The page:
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Home appraisal protests expected as Waco, county see jump in sales prices

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A report from the Waco Association of Realtors prompts Joe Don Bobbitt to predict disgruntled taxpayers will swarm his office in a few months.

Bobbitt, the McLennan County Appraisal District’s chief appraiser, said the association reported the median price of homes sold countywide hit $282,700 in December, 31% more than in December 2020.

Sales prices, referred to as “comparables” in the real estate business, may affect property values in an entire neighborhood, or throughout a city or county. When property values rise, so typically do property tax bills. That is why Bobbitt believes homeowners will hit the roof when appraisals hit the mail. Many will then file a formal challenge to their appraisal.

“We had 15,000 protests last year. I expect we’ll have closer to 17,000 this year,” Bobbitt said. “That’s what most people don’t get. They say, ‘I haven’t done anything to my house.’ It’s not what you did. It’s what the market is doing. If you sold your house today, you’d probably get 17% more for it. But if you can come in and show that something is wrong in that house, something appraisers may not be aware of, they can make allowances.

“Robinson, for example, has a lot of foundation problems.”

Bobbitt used the Marshall & Swift Residential Cost Handbook to suggest local home prices increased 17% throughout 2021. He said the revelation that median sales prices in December jumped more than 30% year-over-year countywide came as a surprise. The reported countywide increase was higher than in the city of Waco alone, though the city also saw a major jump. The Waco Association of Realtors reported that the median price of a home sold in Waco in December reached $252,500, a 23% year-over-year increase.

Possibly a reflection of declining inventory, active listings in December in Waco dropped 19% from December the previous year, according to the association.

“What we look at is what one house sold for versus what we had it appraised for,” Bobbitt said of the appraisal process. “There is less stuff for sale right now. Inventory is very low. Things are selling a lot quicker than they have in the past. The trend is pretty common, not just a Waco thing.”

He said his office will conduct a market review in March, at which time it should arrive at figures it can confidently apply.

Low inventory combined with high demand can create higher sales prices and increased property values, Bobbitt said. When the kind of price increases of recent years will ease is anyone’s guess, he said.

Illustrating the tightness of the market is the Texas A&M Real Estate Center’s determination that Waco’s housing inventory stood at one month in December. That means every house on the market would have a new owner within one month if the sales pace continued as it had been.

Even one month’s inventory is an improvement. In May last year, Waco’s inventory had slipped to the point every house on the market would sell in slightly more than half-a-month. An inventory of six months reflects a balanced market, one in which neither buyer nor seller has the advantage. Waco, like many areas, has become a big sellers’ market.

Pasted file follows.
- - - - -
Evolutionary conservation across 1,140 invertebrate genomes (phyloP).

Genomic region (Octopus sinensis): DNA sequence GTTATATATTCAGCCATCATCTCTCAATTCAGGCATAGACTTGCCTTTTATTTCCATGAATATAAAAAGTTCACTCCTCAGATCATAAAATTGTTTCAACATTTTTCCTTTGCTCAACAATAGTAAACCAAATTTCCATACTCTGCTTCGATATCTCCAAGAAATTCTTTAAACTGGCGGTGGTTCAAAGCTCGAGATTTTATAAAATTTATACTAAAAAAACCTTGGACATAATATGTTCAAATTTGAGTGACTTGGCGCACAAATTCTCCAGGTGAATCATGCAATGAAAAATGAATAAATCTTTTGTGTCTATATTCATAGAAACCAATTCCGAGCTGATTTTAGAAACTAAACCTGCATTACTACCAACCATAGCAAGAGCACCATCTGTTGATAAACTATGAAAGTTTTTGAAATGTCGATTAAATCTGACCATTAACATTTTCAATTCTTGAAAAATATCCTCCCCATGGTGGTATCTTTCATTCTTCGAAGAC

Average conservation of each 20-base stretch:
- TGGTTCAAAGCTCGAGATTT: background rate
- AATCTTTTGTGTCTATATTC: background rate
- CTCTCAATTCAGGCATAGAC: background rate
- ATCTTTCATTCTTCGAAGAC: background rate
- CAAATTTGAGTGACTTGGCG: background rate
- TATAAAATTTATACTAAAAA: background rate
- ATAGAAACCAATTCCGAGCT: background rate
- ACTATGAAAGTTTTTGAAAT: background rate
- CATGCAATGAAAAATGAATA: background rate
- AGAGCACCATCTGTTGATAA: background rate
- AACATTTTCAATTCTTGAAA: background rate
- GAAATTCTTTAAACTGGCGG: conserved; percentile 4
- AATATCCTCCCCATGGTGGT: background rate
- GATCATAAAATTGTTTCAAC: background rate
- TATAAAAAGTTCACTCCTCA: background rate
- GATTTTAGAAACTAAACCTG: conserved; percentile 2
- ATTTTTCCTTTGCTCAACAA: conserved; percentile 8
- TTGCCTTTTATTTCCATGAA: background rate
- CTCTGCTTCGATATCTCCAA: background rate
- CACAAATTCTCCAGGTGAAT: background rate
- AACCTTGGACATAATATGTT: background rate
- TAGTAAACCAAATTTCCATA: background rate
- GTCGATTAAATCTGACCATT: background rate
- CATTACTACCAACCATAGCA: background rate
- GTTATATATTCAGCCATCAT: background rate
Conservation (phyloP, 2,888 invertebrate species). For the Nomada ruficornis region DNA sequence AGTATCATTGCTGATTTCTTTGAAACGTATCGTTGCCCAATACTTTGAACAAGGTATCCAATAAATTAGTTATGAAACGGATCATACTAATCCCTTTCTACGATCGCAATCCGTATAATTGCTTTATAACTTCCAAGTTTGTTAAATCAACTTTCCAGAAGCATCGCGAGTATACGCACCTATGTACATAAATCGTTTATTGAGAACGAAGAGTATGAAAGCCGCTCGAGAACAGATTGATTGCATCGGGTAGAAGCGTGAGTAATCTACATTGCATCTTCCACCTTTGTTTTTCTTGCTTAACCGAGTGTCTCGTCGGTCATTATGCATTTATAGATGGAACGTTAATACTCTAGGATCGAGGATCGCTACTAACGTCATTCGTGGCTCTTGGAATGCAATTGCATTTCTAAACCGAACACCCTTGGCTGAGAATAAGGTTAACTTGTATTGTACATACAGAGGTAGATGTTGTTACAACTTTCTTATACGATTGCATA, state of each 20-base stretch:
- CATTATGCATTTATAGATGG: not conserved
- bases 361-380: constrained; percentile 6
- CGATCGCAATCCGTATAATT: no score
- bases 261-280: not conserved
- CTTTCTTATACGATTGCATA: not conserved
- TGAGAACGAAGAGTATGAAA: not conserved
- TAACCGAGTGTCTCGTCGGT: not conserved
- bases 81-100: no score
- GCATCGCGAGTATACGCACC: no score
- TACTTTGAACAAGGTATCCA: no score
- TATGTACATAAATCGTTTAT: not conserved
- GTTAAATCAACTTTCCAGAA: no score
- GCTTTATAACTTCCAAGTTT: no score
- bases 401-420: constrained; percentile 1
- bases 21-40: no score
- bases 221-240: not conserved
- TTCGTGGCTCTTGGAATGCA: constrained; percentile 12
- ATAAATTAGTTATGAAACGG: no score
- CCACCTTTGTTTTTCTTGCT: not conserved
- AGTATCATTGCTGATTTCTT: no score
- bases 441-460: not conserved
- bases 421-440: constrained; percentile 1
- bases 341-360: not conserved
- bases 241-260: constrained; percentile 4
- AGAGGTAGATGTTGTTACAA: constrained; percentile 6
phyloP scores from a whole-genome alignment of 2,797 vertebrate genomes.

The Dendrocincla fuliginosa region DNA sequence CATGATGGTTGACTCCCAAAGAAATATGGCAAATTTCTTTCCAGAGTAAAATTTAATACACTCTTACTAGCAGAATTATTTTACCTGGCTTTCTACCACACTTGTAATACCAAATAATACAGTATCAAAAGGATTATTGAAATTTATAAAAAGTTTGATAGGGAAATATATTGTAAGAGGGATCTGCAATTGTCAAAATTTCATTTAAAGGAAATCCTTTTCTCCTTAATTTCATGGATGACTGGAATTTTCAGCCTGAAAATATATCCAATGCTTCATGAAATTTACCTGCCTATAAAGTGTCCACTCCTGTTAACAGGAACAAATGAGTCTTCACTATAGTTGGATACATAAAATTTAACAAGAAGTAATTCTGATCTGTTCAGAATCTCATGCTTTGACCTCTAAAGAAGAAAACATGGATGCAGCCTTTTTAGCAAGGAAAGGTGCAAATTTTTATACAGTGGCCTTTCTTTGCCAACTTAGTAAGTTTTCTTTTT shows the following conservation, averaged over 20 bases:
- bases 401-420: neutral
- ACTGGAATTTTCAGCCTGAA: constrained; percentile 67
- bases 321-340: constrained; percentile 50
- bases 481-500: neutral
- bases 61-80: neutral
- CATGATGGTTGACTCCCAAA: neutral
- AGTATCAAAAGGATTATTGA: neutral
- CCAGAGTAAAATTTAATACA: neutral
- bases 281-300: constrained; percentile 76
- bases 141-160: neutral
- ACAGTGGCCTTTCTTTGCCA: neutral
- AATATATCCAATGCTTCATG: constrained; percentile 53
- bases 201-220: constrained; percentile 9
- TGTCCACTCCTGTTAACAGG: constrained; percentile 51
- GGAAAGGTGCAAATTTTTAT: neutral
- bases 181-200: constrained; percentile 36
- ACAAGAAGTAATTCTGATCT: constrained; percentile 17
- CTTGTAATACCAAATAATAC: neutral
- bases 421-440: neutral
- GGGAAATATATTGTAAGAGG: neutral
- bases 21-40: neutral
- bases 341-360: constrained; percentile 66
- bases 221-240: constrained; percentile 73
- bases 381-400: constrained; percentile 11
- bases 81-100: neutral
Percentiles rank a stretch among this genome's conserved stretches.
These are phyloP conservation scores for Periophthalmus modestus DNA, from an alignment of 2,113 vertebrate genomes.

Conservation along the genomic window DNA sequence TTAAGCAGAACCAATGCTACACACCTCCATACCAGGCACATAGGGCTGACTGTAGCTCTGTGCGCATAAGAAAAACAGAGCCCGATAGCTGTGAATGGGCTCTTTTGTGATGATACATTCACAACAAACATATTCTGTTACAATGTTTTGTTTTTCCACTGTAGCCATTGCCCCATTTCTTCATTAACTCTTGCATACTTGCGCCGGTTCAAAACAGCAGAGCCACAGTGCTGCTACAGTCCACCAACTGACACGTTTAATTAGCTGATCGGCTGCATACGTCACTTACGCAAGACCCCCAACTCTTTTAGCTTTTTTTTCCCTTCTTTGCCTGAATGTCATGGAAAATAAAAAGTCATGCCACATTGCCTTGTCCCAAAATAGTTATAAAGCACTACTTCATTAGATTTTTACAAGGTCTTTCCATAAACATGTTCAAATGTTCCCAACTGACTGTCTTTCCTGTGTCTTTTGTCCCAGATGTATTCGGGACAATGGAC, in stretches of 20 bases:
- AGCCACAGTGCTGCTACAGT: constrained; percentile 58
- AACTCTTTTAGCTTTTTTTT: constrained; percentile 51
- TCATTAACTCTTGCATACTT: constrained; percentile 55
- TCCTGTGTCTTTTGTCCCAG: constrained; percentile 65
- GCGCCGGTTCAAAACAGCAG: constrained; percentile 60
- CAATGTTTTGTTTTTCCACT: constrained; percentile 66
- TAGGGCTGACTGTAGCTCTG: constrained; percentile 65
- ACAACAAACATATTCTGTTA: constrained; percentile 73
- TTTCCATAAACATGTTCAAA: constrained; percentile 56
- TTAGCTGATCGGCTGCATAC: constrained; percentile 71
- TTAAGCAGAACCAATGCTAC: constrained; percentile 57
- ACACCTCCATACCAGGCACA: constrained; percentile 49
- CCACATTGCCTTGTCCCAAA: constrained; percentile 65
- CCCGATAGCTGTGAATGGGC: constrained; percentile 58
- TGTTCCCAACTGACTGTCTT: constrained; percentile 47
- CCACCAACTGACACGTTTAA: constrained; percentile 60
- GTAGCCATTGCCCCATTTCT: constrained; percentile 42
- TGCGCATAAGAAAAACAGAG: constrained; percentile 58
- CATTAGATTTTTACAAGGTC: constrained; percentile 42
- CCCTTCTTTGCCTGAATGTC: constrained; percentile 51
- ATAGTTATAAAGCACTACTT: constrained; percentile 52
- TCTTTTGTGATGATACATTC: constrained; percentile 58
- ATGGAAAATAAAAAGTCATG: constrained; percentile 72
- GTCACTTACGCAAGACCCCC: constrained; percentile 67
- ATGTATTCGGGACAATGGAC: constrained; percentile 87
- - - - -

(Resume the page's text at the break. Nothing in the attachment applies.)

“We are seeing incredible growth in real estate. Do I see it flatlining or going the other direction, the answer is no,” said Trammell Kelly, a residential specialist with Kelly Realtors. “The indicators that I kind of rely on … if you just look around, see the houses and apartments being built, I don’t see the people coming into town doing those things saying, ‘Whoops, we overbuilt.’ That is the result of demand, and I don’t see it slowing anytime soon.”

He said grumbling about rising property values is a “good complaint.”

“We’re having real nice growth, not an explosion like you’re seeing in some cities, where things are getting out of hand,” Kelly said. “As for tax statements, we see the protests every single year. I have helped many clients, past clients, who say, ‘Here’s what the statement says, what should I do? Can you help me with some valuations?’”

Kelly said property values are appreciating across the board, though some areas are experiencing a surge more pronounced than others.

“Hewitt, Woodway, Lorena, China Spring and pockets within those areas, you might say, ‘Whoa, this is really going up,’” Kelly said.

One drawback is first-time homebuyers priced out of the market.

“Say a few years back you’re considering a home with a price point of X-amount of dollars,” Kelly said. “For some reason, you didn’t buy. Fast forward to now, and that home is considerably higher, beyond what you have to spend. We’re seeing that quite often in Waco, and all over Texas.”

He said price jumps of $100,000 or more on more expensive homes is not unusual. The Waco Association of Realtors reported 22% of homes sold countywide in December were priced between $300,000 and $399,999, nearly 12% were between $400,000 and $499,999, and 7.4% were between $500,000 and $749,999.

It has become commonplace for area residents to see property values jump.

The average home appraisal countywide increased by about 8% last year. The increase was even more for homeowners in McGregor Independent School District, where the state determined property values previously had been lagging well below market values.

Property tax relief, or pressure, comes not from the appraisal district, but from local taxing entities such as cities, counties and school districts. They set tax rates to generate revenue using values provided by Bobbitt’s office.

Bobbitt said he will do what he can with the resources provided.

“We have 17 Appraisal Review Board members appointed by the district judge. Last year we had 12 or 13,” Bobbitt said. “We also have staffing issues like every other business. We’re short on personnel.”

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